The shooting of a chimpanzee at a zoo in Langkawi, Kedah in Malaysia has attracted much publicity since being highlighted by animal rights activists. Friends of the Earth Malaysia (FOEM) raises concerns both about the lethal response to the incident and the continued treatment of the zoo’s surviving chimpanzees.
Why was the chimp shot? Because she made a daring escape from her night den, into her daytime enclosure and finally into the open. A sad and tragic ending for a chimp who had lived a life of misery along with her two companions. Neither the Bukit Gambang Safari Park, where they were incarcerated in dingy 3m by 4m enclosures for close to three years, nor the Langkawi Nature Park (LNP) to which they were recently transferred – both owned by the Sentoria group – allowed for a good quality of life for the three chimpanzees.
Adult chimps can be very dangerous, and they can pose a threat to people in zoos if they escape. But zoos must also be prepared to use humane, non-lethal methods of subduing chimps and other escaped wildlife, such as a tranquiliser dart or net. At the time of this particular incident, the zoo was closed to the public, and so no visitors were in immediate danger.
Serious questions need to be raised immediately about how an adult chimp managed to escape, and why the animal was shot dead. Zoos are required to ensure that enclosures and boundary fencing are designed and maintained to prevent escapes. Obviously LNP is substandard and should be held accountable for the chimp’s escape in the first place.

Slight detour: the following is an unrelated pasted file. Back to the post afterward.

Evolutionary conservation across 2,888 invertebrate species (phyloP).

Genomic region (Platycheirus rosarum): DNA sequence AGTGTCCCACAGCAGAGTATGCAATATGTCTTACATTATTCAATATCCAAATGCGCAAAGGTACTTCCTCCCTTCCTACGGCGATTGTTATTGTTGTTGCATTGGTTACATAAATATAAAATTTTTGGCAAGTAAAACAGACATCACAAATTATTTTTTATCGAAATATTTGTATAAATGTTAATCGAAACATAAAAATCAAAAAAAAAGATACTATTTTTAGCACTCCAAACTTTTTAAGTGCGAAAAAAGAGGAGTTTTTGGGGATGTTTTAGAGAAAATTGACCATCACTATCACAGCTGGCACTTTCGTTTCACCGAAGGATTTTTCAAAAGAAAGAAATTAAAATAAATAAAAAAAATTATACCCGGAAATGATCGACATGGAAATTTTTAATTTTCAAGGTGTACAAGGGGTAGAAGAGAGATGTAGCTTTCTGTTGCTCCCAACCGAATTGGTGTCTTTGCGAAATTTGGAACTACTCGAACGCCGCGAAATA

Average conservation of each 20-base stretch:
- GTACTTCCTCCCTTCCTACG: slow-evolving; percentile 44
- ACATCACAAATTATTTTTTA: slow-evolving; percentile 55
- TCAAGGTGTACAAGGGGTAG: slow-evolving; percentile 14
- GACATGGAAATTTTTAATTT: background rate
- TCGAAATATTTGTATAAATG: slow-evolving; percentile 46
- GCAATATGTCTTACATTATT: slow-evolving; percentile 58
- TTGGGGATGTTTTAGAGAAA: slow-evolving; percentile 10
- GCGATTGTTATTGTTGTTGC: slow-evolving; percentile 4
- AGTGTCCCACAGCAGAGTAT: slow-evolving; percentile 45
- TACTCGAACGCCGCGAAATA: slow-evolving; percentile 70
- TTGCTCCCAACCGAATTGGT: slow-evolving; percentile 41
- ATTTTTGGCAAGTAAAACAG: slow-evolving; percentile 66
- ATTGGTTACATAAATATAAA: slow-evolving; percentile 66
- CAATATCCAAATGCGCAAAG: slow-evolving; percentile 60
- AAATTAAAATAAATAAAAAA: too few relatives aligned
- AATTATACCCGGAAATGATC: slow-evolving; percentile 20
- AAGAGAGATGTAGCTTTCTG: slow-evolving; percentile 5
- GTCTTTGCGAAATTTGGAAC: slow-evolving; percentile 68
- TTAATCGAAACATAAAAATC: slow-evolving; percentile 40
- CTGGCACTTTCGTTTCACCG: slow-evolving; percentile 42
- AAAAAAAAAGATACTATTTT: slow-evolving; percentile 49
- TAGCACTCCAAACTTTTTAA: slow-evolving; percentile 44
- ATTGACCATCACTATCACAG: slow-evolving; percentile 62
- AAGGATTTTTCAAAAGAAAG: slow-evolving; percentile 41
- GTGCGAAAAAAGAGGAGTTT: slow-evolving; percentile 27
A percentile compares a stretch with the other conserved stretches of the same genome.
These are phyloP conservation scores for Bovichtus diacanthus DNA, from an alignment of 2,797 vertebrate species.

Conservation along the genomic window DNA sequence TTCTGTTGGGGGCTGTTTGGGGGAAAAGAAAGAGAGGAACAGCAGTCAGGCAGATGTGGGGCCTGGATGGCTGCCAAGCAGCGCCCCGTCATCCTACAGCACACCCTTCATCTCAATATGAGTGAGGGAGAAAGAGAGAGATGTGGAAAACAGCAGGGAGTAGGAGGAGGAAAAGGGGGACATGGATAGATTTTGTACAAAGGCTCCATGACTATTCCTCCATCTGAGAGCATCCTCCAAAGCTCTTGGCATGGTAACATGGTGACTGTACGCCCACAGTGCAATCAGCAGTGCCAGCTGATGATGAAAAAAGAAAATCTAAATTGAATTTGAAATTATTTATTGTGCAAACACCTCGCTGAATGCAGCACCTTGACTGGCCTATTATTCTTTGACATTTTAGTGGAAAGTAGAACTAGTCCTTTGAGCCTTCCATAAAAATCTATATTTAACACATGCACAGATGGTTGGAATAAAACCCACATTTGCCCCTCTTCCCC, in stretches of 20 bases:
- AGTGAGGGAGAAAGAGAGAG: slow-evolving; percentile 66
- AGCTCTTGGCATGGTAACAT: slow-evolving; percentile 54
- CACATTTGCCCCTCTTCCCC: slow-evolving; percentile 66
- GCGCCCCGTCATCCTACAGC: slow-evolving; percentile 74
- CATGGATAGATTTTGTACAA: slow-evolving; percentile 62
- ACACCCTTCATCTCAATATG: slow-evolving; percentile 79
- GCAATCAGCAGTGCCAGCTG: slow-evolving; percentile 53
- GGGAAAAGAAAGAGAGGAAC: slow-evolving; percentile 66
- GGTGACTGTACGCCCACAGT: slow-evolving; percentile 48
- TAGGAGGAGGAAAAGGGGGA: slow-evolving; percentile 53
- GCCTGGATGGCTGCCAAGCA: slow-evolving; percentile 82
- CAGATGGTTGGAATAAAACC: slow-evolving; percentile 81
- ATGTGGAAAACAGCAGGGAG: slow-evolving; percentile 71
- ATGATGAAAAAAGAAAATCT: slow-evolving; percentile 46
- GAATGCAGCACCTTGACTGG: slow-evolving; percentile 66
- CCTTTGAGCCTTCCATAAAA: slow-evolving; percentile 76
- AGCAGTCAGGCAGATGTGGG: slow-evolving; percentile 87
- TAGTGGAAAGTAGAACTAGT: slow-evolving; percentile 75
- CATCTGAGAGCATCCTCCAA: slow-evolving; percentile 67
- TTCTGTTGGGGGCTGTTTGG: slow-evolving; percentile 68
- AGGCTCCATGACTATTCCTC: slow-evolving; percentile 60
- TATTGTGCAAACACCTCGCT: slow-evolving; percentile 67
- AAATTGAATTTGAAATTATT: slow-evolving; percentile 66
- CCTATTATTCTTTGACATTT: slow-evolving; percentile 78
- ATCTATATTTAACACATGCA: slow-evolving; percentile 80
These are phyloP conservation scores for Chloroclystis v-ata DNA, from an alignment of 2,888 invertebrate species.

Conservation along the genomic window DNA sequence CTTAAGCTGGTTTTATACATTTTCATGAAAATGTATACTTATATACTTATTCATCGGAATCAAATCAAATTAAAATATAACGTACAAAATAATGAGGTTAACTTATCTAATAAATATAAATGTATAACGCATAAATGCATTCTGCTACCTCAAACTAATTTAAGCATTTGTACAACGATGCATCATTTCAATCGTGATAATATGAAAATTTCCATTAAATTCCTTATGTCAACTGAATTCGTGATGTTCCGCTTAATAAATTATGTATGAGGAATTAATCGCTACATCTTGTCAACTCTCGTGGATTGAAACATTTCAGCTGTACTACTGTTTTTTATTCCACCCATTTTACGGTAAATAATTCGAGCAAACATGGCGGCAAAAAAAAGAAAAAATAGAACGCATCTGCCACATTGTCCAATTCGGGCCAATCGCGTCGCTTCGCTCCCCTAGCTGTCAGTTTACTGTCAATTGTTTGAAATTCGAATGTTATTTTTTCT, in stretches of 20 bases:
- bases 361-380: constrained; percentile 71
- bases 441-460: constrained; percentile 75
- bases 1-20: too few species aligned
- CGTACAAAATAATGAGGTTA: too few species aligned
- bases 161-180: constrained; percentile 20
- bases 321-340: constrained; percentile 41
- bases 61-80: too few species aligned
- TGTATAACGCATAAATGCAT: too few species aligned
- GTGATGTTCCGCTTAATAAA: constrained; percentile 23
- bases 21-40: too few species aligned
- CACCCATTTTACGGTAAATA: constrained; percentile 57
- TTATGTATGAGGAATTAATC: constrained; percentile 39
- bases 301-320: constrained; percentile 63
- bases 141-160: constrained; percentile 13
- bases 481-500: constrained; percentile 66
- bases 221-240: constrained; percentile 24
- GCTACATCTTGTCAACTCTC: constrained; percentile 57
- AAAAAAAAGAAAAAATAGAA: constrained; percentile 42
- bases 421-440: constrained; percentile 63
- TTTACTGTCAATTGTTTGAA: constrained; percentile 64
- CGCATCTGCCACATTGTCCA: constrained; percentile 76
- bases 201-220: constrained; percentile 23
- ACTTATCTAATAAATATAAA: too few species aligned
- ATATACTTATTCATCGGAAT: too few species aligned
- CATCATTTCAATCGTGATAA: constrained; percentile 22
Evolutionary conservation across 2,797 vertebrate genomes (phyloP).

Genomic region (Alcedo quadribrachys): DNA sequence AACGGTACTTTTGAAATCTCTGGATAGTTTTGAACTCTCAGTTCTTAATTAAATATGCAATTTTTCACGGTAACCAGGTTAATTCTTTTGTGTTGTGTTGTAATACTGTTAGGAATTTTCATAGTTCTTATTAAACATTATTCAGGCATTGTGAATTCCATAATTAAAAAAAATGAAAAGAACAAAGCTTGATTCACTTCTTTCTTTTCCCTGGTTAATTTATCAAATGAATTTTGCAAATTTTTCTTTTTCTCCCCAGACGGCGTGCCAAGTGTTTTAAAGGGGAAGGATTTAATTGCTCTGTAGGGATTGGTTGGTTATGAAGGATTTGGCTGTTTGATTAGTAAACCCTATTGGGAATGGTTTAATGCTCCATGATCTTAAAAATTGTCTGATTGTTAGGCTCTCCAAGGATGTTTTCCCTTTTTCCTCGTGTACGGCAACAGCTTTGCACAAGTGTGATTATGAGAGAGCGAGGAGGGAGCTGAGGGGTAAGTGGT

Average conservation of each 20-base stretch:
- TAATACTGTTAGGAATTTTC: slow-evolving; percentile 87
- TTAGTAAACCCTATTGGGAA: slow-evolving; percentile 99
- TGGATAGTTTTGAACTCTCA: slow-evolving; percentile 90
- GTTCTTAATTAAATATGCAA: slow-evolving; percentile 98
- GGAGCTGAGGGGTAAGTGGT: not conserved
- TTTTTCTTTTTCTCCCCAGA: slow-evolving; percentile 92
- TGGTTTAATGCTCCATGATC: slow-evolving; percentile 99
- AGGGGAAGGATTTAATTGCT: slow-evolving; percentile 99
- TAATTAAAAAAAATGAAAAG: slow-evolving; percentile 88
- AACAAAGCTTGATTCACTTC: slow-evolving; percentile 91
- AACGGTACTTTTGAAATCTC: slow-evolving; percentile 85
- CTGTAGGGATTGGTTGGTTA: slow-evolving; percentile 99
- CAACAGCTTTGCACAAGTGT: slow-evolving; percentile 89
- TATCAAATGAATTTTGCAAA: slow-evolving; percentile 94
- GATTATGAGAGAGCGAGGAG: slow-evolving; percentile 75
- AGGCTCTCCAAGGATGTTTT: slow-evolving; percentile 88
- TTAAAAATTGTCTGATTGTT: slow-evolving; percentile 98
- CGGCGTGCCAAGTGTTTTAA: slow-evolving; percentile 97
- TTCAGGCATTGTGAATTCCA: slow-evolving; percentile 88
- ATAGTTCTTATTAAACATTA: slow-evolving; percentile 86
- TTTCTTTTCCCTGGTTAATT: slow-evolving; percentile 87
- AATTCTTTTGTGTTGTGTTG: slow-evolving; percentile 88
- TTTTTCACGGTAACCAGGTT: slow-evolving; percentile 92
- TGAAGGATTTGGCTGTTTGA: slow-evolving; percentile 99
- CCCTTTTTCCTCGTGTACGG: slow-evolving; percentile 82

Judging from their observed banging on the cages, the chimps at LNP are not receiving proper enrichment and stimuli. This is a type of behavior often seen in animals who are closely confined, lack proper care and habitat areas, and have little opportunity for mental stimulation or physical exercise. In the wild chimps live in large groups. In captivity, it is psychologically damaging for them to be kept in small barren cages because they lack mental stimulation and the company of their own kind.
Is the wildlife department aware of the plight of the chimps kept in the Bukit Gambang and Langkawi zoos? If the department has an eye for detail then they should take action against the zoo’s management for the psychological abuse the animals suffer.
The Zoo Licensing Act should be amended to force zoo managers to ensure the psychological needs of the animals are met. The only welfare protection zoo animals currently have is not to be treated cruelly. The fact that an animal is not able to behave in a normal way for its species is not legally considered cruelty. This means that local zoos can continue to house animals in spaces likened to a “menagerie from the last century.”
Wildlife officials need to heed increased public awareness of the suffering of captive animals and listen to wildlife experts who recommend that zoos be phased out. FOEM believes that visitor experience at zoos should not be considered more important than animal welfare.
As for prospective visitors, if one is truly concerned about the impact that zoos have on animal welfare, it is best to stay away from zoos and businesses that hold animals captive for profit and entertainment.
S M Mohd Idris
Friends of the Earth Malaysia (FOEM)
Featured image courtesy Kim Bartlett / Animal People, Inc.